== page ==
A lot of my sound design is experimentation and much trial and error. When I first started producing, I would be all over the place. I would have three different genres in one track [laughs]. However, these days I would say I’m definitely the type of producer that sits down and says, “Okay, I’m going to make an electro-house track or a dubstep track,” and as I matured as a producer, I was able to stick to that. Remix work, you have to totally stick to that if you want it to be on spec.

When you sit down to make a track, what’s the first thing you typically do? How long does a track typically take you to make?

It all starts with the kick. It depends. A lot of my better—or in my opinion, better-sounding—productions are tracks that I make quicker and don’t always change 1000 times and second-guess myself. I mean, I can make 75% of a track in a couple hours, or it can take a month if I start to go crazy with things, in which case I usually have heard the track so many times that I start to hate it [laughs]. On average, I feel comfortable banging out a quality track start to finish in about a week. That’s of course if all goes well and, again, I don’t sabotage myself.

Is there any specific track whose production amazes you?

Theres a track by Squarepusher titled “Do You Know Squarepusher?” Listen to this track loud and you’ll know exactly what I’m talking about, and why it amazes me.

Where do you record?

I’ve modified and turned my basement into a custom studio. It’s where I spend most of my time.

Do you currently have a favorite piece of gear or software?

I’m not much of a gearhead anymore, however, software-wise, Massive takes the cake for me.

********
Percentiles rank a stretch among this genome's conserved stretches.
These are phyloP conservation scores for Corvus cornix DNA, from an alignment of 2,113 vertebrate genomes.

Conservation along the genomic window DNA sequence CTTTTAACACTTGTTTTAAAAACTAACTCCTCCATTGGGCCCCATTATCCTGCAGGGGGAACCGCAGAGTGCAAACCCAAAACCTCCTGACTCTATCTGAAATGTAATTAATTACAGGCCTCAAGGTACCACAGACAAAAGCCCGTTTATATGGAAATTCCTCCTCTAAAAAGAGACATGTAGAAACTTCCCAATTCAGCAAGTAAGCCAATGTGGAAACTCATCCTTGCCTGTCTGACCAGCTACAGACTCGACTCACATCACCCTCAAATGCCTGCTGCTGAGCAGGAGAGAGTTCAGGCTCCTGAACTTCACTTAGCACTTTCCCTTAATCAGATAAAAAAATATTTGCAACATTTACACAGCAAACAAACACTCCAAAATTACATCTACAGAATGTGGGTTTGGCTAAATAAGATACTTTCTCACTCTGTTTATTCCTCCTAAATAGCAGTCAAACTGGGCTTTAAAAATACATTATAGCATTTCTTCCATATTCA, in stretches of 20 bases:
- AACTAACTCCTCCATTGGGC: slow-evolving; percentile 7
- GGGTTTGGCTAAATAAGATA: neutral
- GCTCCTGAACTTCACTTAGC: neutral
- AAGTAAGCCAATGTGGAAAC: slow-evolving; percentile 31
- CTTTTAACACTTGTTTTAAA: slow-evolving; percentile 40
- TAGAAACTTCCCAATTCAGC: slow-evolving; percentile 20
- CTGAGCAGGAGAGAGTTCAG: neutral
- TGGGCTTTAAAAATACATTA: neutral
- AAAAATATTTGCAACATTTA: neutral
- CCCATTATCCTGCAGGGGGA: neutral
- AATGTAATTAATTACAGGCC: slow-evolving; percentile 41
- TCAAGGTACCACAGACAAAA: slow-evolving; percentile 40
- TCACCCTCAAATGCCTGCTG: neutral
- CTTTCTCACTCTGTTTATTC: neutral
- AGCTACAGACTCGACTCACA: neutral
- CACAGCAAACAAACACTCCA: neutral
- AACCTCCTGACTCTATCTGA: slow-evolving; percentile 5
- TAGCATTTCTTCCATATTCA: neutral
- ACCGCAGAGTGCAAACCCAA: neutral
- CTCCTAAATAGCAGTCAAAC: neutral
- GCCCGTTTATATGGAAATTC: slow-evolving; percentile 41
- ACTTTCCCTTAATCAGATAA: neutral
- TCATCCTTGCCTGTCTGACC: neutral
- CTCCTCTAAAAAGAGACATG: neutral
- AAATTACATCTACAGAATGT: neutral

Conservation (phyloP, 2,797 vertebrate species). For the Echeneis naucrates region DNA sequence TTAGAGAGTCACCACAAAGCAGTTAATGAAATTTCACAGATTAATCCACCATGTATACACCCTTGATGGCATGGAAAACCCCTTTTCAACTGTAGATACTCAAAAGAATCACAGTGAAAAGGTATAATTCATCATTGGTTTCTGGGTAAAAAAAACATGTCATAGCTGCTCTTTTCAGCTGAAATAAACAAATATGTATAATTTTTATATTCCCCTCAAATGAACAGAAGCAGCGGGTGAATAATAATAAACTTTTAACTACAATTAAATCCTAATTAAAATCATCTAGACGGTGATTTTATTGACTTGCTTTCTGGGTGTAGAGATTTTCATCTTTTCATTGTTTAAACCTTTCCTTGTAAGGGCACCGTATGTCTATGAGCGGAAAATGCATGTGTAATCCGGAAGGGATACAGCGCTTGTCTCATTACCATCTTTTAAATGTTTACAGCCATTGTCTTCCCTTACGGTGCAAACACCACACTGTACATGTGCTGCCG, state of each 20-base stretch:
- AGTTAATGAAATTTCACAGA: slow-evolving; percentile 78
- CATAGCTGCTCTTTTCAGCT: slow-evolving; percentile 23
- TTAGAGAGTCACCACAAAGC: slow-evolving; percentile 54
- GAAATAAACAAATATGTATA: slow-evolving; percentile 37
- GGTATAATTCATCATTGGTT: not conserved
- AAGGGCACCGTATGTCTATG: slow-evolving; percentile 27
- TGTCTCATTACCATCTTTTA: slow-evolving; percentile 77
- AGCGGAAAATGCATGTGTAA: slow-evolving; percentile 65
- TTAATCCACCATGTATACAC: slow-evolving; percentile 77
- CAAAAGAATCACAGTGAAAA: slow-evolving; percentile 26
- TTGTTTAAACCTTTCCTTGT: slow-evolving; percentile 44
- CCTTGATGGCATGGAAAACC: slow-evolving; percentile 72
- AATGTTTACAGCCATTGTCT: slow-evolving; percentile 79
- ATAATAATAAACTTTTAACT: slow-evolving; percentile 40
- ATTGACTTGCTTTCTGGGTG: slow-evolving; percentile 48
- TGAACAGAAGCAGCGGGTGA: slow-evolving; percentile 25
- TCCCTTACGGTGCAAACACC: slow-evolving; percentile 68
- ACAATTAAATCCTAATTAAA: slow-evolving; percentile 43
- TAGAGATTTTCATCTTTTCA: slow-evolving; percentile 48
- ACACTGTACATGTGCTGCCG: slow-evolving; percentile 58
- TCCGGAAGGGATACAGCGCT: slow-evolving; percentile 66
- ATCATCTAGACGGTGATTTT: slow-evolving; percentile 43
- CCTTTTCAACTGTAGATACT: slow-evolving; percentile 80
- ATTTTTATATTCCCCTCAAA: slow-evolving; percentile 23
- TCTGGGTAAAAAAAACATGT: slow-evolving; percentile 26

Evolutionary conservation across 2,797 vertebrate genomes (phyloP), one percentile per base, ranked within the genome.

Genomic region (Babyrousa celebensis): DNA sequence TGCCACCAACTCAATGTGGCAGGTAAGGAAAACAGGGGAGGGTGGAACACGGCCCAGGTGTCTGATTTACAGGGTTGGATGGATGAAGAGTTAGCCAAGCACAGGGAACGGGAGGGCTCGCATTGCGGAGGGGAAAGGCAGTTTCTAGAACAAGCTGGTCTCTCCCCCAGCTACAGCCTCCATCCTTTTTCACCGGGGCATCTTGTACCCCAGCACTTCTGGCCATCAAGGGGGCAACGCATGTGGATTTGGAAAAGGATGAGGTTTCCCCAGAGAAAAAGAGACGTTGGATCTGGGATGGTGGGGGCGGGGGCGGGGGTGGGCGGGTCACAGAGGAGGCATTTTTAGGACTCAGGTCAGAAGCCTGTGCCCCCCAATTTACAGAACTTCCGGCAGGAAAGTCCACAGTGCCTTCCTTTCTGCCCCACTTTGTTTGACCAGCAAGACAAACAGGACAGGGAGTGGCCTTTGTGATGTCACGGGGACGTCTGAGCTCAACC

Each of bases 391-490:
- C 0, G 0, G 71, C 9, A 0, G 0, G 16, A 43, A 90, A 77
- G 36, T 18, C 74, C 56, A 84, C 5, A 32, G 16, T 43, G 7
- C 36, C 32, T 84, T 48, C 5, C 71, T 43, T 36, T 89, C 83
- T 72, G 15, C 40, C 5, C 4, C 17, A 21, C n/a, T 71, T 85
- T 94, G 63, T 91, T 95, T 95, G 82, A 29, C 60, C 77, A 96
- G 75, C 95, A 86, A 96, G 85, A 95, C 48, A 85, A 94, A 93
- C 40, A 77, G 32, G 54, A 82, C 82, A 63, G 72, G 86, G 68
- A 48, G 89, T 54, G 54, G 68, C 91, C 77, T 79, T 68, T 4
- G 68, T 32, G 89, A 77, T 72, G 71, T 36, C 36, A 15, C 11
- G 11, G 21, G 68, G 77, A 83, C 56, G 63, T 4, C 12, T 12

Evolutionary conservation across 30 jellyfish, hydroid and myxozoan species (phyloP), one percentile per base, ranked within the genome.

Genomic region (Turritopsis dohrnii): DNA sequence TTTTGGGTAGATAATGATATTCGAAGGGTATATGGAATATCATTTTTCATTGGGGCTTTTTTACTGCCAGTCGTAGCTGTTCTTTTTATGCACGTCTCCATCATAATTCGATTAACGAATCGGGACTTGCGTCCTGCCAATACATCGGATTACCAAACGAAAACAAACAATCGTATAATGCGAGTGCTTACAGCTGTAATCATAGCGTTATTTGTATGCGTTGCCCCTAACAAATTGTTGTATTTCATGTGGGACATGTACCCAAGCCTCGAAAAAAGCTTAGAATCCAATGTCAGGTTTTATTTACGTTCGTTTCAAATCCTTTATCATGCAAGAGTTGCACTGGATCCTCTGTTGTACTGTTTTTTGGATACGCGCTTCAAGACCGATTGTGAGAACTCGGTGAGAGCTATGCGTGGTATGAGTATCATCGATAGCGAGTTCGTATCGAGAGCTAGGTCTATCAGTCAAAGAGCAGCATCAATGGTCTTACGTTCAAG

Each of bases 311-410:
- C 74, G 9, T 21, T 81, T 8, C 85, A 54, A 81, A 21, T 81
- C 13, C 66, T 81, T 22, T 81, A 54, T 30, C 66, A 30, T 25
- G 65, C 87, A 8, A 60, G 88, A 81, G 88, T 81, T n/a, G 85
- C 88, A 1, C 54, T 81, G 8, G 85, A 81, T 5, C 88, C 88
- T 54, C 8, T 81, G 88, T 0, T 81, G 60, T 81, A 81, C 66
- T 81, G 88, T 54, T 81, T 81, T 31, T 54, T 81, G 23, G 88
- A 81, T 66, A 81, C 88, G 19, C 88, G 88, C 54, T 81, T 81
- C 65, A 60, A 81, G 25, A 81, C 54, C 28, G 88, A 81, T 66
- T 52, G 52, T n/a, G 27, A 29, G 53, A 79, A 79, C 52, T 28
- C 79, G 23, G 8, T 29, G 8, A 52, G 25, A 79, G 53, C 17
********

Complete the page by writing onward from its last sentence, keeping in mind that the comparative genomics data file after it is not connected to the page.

Is there any gear that you don’t currently have but have been obsessed with owning?

There’s a synth that is half-analog, half-digital called the Andromeda. This synth is a beast and I would definitely not mind owning it.

Are you a morning person or night owl?

Night owl—150%.

When you’re not listening to electronic music, what do you listen to?

Everything from classic rock, old-school hip-hop, jazz, metal… The way I look at it is, good music is good music. I don’t like genres, however, even if it’s some dude on a mountain up in India beating on tabla—if it’s got a funky groove to it, so be it. Good music is good music and it was, is, and will always continue to be all about the music.

When you’re not making or playing music, what’s your preferred pastime?

When I’m not producing electronic dance music in my boxer shorts, my favorite pastime would have to be sex with my beautiful girlfriend, eating, and, of course, sleeping. I like to keep things simple.

If you weren’t a musician, what would you be doing with your life?

I have a union book with Local 147 NYC Sandhogs, who build tunnels underneath Manhattan. I always said I love the underground [laughs].

Tell us about your upcoming gigs and releases…

I’ll be touring in October and November, playing at some great venues all over the states. Release-wise, I have a lot of exciting stuff. I just had a big dubstep remix I did for Kairo Kingdom’s track titled “Crazy Rock,” on Big Fish Recordings. I have an electro-house original I made out on my label, Funky Element Records, titled “Punish the Wanker.” I have a dubstep remix for Rednek’s EP coming out as well on Funky Element. Sometime in October I have another dubstep remix coming out with a big upcoming R&B vocalist whose name I will not mention at this time. Right now I’m in the studio finishing up a remix for Calvertron’s #1 dubstep track “8bit Dreamz,” as he remixes my #1 dubstep track “Blow Me”—so excited about that. I just finalized another remix for Play Me Records, so a lot of big things in the works. I’m happy and grateful for all the opportunities that are going on and am just keeping my head down—and keeping it moving.